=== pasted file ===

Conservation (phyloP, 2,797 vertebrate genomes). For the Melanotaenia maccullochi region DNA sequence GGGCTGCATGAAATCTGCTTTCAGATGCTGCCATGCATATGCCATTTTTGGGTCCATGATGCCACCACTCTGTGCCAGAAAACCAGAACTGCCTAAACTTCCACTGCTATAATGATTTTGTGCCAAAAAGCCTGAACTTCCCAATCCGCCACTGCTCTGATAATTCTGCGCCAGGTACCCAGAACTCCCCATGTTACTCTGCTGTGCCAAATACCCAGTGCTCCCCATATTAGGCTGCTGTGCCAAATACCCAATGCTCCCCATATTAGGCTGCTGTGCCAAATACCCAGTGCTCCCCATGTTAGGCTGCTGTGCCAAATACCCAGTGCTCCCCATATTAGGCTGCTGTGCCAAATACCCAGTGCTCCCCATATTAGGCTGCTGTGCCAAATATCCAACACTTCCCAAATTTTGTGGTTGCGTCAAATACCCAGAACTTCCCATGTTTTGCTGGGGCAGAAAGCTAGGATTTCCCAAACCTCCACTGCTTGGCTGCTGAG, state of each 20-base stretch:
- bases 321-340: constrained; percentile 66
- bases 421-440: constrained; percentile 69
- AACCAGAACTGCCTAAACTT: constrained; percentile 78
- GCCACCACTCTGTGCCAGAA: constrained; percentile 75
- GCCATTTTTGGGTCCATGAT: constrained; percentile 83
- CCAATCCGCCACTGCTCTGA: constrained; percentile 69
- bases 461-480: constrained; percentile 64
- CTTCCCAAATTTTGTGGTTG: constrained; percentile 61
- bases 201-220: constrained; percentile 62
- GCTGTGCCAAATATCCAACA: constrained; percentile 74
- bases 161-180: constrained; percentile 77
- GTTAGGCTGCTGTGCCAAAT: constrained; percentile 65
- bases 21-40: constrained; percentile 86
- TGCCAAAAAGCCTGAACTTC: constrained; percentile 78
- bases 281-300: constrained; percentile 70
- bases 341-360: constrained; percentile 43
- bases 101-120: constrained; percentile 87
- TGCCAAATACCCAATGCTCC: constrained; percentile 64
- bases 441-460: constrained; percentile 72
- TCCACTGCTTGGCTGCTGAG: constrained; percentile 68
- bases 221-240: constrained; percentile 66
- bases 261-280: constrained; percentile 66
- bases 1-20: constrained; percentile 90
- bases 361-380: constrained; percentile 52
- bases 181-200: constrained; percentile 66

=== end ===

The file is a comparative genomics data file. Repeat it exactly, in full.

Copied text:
Conservation (phyloP, 2,797 vertebrate genomes). For the Melanotaenia maccullochi region DNA sequence GGGCTGCATGAAATCTGCTTTCAGATGCTGCCATGCATATGCCATTTTTGGGTCCATGATGCCACCACTCTGTGCCAGAAAACCAGAACTGCCTAAACTTCCACTGCTATAATGATTTTGTGCCAAAAAGCCTGAACTTCCCAATCCGCCACTGCTCTGATAATTCTGCGCCAGGTACCCAGAACTCCCCATGTTACTCTGCTGTGCCAAATACCCAGTGCTCCCCATATTAGGCTGCTGTGCCAAATACCCAATGCTCCCCATATTAGGCTGCTGTGCCAAATACCCAGTGCTCCCCATGTTAGGCTGCTGTGCCAAATACCCAGTGCTCCCCATATTAGGCTGCTGTGCCAAATACCCAGTGCTCCCCATATTAGGCTGCTGTGCCAAATATCCAACACTTCCCAAATTTTGTGGTTGCGTCAAATACCCAGAACTTCCCATGTTTTGCTGGGGCAGAAAGCTAGGATTTCCCAAACCTCCACTGCTTGGCTGCTGAG, state of each 20-base stretch:
- bases 321-340: constrained; percentile 66
- bases 421-440: constrained; percentile 69
- AACCAGAACTGCCTAAACTT: constrained; percentile 78
- GCCACCACTCTGTGCCAGAA: constrained; percentile 75
- GCCATTTTTGGGTCCATGAT: constrained; percentile 83
- CCAATCCGCCACTGCTCTGA: constrained; percentile 69
- bases 461-480: constrained; percentile 64
- CTTCCCAAATTTTGTGGTTG: constrained; percentile 61
- bases 201-220: constrained; percentile 62
- GCTGTGCCAAATATCCAACA: constrained; percentile 74
- bases 161-180: constrained; percentile 77
- GTTAGGCTGCTGTGCCAAAT: constrained; percentile 65
- bases 21-40: constrained; percentile 86
- TGCCAAAAAGCCTGAACTTC: constrained; percentile 78
- bases 281-300: constrained; percentile 70
- bases 341-360: constrained; percentile 43
- bases 101-120: constrained; percentile 87
- TGCCAAATACCCAATGCTCC: constrained; percentile 64
- bases 441-460: constrained; percentile 72
- TCCACTGCTTGGCTGCTGAG: constrained; percentile 68
- bases 221-240: constrained; percentile 66
- bases 261-280: constrained; percentile 66
- bases 1-20: constrained; percentile 90
- bases 361-380: constrained; percentile 52
- bases 181-200: constrained; percentile 66